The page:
Evans Trial: Judge Rules That Statements By Evans And Co-Defendant Was Voluntary
Justice Oluwatoyin Taiwo of an Ikeja Special Offences Court on Friday held that alleged kidnap kingpin, Chukwudimeme Onwuamadike alias Evans, and Victor Aduba, a dismissed soldier, made voluntary statements to the police regarding their alleged involvement in kidnappings.
The News Agency of Nigeria reports that in a ruling on Friday, the judge said that Evans and Aduba during a trial-within-trial to determine the admissibility of their statements to the police, never provided to the court any proof of coercion or torture.
She said: “The video of the first defendant (Evans), giving his statement, was played in open court. The first defendant appeared relaxed and was smiling in the video. There was no visible threat of violence or coercion.
“The defendants’ counsel did not report to the authorities about the alleged torture before proceedings began. The first defendant’s stories appeared to be contrived for the purpose of this trial.
“I have carefully taken into consideration the arguments contained in the written addresses, and there is insufficient evidence of torture and coercion.
“I find that the defendants’ statements were made voluntarily. I accept the statements of the two defendants as exhibits and they are so marked Exhibits F and G.”
NAN reports that during the trial-within-trial, Evans and Aduba told the court that they were tortured by the police before their statements were obtained.
Evans claimed that he fabricated stories in his statement to the police as a result of the torture and that he forcefully signed over 25 statements after watching executions of individuals paraded alongside him by the police.
In his evidence, Aduba claimed that Insp. Idowu Haruna of the Inspector-General of Police Intelligence Response Team showed him photographs of dead bodies and slapped him when he made a request to call a lawyer.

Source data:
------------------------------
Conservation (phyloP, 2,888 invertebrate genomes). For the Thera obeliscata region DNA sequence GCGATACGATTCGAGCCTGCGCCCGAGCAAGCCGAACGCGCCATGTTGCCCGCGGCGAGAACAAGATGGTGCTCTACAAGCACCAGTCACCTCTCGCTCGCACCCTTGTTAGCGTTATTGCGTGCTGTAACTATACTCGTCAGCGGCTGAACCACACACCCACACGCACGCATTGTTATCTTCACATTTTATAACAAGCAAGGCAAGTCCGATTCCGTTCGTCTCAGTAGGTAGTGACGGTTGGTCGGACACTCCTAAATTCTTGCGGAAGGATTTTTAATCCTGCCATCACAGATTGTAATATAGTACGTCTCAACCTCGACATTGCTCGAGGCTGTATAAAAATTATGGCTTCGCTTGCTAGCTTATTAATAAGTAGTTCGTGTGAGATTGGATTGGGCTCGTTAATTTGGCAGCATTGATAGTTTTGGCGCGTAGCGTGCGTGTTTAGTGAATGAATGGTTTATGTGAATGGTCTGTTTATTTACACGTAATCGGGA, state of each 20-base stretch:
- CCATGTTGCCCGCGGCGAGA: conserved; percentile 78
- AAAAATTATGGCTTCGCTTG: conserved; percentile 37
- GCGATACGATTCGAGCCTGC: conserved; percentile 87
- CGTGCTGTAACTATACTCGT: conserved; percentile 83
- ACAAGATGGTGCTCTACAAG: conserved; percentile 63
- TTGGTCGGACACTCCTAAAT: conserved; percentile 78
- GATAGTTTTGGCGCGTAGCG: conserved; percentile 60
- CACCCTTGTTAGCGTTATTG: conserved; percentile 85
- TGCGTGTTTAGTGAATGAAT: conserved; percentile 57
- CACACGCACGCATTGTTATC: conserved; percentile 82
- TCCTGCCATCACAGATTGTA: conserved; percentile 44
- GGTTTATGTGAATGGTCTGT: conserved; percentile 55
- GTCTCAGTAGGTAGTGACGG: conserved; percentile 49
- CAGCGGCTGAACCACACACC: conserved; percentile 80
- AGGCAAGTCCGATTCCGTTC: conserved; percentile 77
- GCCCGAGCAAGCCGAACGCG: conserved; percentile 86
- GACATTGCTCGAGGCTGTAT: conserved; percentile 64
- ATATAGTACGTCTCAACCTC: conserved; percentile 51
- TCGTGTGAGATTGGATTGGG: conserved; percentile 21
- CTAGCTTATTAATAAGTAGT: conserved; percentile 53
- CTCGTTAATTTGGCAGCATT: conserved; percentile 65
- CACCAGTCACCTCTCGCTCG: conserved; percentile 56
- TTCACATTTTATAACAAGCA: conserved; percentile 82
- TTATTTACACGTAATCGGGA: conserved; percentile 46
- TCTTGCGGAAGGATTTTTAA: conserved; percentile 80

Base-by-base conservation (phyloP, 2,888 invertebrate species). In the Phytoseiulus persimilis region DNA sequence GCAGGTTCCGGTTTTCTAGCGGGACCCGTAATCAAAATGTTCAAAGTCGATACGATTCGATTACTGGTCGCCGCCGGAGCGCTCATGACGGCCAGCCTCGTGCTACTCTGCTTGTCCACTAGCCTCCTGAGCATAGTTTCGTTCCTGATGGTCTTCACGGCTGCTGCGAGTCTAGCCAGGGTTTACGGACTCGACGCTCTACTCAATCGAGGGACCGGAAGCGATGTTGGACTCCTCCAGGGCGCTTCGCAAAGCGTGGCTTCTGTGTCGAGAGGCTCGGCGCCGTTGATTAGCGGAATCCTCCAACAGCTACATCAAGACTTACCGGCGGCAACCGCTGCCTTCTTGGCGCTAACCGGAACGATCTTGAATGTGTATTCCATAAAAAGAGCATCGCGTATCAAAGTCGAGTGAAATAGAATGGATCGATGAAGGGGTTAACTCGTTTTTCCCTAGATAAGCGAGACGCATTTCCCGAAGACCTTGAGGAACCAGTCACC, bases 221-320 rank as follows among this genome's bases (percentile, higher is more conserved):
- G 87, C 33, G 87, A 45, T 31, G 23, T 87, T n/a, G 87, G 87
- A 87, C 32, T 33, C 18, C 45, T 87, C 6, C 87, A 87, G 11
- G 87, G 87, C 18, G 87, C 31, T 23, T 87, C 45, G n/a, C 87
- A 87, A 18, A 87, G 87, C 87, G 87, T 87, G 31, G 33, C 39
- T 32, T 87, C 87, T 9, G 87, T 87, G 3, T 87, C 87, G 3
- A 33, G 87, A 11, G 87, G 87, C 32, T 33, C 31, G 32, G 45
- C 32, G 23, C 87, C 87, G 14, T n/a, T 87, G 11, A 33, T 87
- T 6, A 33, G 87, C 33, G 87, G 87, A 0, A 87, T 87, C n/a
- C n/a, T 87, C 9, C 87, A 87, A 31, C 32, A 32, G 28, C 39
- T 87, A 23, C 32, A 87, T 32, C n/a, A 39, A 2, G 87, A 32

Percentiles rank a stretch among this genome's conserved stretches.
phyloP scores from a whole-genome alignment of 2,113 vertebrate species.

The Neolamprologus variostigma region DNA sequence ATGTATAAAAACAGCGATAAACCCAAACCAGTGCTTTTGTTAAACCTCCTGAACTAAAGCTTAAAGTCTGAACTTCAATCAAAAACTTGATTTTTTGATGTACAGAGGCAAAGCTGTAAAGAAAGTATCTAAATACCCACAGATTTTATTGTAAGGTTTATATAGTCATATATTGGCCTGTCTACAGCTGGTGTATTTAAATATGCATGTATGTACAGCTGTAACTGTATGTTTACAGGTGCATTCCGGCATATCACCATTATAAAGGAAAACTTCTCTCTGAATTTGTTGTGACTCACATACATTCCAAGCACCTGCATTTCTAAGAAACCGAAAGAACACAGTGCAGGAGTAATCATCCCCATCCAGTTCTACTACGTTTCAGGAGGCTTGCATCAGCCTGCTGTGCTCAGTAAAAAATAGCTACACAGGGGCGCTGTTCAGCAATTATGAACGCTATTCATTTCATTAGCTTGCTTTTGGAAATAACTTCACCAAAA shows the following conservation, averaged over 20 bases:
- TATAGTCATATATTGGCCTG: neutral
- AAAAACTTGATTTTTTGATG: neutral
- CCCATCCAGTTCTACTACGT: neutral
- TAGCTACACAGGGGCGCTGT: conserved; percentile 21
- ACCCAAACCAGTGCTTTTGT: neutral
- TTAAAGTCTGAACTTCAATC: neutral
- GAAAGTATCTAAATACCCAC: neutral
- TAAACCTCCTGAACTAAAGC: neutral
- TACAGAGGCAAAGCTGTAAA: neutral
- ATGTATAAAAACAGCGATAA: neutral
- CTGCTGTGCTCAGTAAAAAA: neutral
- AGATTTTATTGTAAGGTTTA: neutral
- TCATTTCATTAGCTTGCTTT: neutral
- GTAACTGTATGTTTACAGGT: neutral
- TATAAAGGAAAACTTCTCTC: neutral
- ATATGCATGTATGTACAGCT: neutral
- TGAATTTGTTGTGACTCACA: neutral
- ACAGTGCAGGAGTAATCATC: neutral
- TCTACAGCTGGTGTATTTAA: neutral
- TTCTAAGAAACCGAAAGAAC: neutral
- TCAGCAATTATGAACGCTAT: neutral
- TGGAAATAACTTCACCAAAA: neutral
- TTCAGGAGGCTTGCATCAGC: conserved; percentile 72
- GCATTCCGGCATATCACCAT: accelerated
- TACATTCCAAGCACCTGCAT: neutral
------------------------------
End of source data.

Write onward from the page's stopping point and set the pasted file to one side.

Haruna and Sgt. Julius Okundeye, who testified in the trial-within-trial on behalf of the police, said that the defendants’ statements were not made under any form of duress.
Earlier, during Friday’s proceedings, Evans informed the court that he had no legal representation.
The judge, however, told him that since he was without a lawyer in the previous two court proceedings, the court had made an arrangement for O.A Adeyemi, a lawyer from Office of the Public Defender to defend him.
State counsel, A. O. Olugasa, sought an adjournment of the case, informing the court that the prosecution witness, Insp. Idowu Haruna, was unavailable.
Adeyemi and Emmanuel Ochai, Evans’ and Aduba’s counsel, respectively, did not object to the prosecution’s request for adjournment.
Justice Taiwo adjourned the case until June 21 for continuation of trial.
NAN reports that Evans and Aduba are facing a four-count charge of kidnapping and unlawful possession of firearms.
Evans and the dismissed soldier were also accused of kidnapping Sylvanus Ahamonu, holding him hostage for at least nine weeks and collecting a ransom of 420,000 dollars from his family.